A cystocele or bulge of the front wall of the vagina, also known as fallen bladder, usually results in loss of support to the bladder that rests upon this part of the vagina. The goal of a cystocele repair is to elevate the anterior vaginal wall back into the body and support the bladder. This can be done either vaginally called an anterior colporrhaphy or through an minimally invasive abdominal approach at the time of a sacralcolpopexy.
Anterior colporrhaphy is a commonly performed repair of a cystocele. In an anterior colporrhaphy an incision is made in the front wall of the vagina. The vaginal skin is separated from the bladder wall behind it. The weak or frayed edges of the deep vaginal wall are found and the strong tissues next the edges are sutured to each other lifting the bladder and recreating the strong vaginal wall underneath it. The vaginal incision is then closed with dissolving stitches. To reduce the recurrence of prolapse, a surgeon may chose to place a patch or graft over the repair line to reinforce the repair. This can improve long-term success from 50% without a graft to 90% with a graft. Studies are in progress to help us learn more about the risks and benefits of using graft materials.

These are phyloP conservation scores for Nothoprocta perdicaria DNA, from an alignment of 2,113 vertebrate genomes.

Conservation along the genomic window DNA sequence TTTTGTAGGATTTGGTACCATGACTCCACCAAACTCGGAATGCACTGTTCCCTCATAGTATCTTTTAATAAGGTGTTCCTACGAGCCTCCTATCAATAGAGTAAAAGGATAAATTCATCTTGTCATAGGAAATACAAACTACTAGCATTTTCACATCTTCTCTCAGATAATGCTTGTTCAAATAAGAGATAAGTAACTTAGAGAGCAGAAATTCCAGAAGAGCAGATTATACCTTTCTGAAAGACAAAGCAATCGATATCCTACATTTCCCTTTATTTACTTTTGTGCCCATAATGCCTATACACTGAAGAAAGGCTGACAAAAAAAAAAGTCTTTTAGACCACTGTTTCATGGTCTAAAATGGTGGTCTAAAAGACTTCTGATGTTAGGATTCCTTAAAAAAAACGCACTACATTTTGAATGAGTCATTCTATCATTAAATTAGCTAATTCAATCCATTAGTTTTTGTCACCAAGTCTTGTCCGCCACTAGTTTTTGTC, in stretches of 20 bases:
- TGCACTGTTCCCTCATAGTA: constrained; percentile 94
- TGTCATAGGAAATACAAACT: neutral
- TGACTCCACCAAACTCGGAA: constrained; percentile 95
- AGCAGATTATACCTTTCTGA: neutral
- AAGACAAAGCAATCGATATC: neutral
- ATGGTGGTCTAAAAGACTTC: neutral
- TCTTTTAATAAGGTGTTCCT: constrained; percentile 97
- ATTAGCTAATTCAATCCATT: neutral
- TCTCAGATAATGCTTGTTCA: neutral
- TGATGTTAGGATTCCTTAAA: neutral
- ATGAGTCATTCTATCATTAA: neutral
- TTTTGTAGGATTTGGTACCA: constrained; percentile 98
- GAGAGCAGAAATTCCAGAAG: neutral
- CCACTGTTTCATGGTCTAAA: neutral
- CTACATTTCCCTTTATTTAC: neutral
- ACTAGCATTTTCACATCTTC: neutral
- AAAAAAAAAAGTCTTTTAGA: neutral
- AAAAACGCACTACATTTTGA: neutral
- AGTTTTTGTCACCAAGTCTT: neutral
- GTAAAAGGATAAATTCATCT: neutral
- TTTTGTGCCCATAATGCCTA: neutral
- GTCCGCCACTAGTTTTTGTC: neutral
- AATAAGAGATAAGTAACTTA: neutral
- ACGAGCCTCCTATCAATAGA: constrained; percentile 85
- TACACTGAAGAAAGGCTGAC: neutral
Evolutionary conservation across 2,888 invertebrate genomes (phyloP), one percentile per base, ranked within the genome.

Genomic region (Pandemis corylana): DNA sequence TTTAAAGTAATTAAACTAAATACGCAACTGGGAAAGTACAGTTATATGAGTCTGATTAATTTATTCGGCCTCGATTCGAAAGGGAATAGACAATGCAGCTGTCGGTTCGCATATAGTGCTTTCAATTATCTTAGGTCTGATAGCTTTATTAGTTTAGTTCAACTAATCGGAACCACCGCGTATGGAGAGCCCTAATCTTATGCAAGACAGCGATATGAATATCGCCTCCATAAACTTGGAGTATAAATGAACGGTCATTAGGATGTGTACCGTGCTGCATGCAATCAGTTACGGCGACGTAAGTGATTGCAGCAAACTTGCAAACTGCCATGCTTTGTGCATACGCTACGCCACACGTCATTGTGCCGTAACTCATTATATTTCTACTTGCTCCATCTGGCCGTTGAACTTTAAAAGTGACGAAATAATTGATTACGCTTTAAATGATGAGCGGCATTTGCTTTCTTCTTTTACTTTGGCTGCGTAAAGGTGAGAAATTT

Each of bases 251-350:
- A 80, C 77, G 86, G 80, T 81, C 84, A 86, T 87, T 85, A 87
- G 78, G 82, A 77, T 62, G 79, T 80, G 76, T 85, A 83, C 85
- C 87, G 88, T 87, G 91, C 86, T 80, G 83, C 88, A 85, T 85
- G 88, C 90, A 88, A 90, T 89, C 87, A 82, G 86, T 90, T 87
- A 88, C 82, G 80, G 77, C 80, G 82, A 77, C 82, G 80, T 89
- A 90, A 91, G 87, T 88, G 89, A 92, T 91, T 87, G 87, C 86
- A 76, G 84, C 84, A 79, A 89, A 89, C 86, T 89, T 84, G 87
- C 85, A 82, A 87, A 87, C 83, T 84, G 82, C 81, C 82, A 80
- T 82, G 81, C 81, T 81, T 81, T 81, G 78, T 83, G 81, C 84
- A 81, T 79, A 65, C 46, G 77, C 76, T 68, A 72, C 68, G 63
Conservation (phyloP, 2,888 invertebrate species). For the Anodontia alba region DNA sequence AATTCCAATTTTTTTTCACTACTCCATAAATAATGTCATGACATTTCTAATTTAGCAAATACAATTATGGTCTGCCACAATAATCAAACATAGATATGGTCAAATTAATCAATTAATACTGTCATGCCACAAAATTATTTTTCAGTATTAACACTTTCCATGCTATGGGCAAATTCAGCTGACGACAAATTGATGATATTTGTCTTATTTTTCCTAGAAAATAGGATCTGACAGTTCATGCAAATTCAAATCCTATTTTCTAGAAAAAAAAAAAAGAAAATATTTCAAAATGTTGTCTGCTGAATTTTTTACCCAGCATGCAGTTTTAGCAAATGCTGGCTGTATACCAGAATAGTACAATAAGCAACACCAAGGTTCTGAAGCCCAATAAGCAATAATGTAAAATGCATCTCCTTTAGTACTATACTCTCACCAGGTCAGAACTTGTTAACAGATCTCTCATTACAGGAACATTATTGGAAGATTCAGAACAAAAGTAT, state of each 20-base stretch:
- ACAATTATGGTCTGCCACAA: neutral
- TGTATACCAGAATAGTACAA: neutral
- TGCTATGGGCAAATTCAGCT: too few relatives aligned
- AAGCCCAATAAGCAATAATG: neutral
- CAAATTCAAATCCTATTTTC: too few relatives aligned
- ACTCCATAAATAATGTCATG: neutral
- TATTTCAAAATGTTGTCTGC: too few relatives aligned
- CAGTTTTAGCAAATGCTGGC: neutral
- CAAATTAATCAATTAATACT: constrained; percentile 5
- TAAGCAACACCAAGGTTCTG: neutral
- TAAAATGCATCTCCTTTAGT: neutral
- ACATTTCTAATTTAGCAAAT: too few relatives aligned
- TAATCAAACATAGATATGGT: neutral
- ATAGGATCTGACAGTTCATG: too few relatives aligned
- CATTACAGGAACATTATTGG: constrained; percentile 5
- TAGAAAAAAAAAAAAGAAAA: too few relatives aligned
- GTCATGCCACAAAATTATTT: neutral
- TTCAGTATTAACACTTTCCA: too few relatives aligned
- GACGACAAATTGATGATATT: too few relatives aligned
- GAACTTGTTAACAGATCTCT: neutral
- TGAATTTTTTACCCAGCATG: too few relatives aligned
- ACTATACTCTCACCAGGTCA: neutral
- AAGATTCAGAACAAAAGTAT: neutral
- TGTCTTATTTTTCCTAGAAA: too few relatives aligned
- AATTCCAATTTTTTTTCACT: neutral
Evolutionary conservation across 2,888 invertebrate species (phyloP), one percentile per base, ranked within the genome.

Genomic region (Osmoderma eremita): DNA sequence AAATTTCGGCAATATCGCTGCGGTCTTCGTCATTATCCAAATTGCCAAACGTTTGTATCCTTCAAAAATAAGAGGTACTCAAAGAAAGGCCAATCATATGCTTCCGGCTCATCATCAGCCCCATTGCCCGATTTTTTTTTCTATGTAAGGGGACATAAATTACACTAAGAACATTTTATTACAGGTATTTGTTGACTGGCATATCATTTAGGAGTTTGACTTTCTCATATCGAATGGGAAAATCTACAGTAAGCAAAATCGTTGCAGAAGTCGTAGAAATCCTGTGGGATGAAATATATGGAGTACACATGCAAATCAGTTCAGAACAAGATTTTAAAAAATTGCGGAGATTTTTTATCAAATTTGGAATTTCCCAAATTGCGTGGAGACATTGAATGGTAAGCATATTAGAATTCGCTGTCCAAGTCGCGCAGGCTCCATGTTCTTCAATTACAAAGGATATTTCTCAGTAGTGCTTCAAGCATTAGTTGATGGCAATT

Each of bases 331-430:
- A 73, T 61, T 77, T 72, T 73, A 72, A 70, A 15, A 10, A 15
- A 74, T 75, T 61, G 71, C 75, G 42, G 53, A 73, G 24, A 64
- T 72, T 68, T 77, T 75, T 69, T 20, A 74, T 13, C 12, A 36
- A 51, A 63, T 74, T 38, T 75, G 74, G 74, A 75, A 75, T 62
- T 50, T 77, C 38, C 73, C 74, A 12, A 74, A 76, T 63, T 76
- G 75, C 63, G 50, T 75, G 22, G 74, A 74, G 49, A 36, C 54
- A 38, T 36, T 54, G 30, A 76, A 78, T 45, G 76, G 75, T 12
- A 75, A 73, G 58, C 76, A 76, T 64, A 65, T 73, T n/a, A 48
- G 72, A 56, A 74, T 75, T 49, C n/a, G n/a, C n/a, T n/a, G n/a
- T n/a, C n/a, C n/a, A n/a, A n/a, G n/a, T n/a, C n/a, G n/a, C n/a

Most insurance companies will cover this type of repair and our staff will help obtain authorization and schedule the surgery in a hospital for you. Many times this surgery is done in conjunction with other pelvic reconstructive surgeries or even cosmetic surgeries. Most patients will stay overnight in the hospital but some can leave the same day if they are doing well and ready to go home. Decreased activities for the first two weeks postoperatively are recommended. No heavy lifting or straining activities are recommended for a full three months after surgery. Postoperatively, most patients not only recognize the absence of a vaginal bulge, but also an improvement in their urinary habits and overall quality of life.
Click here to see Before and After pictures for this procedure.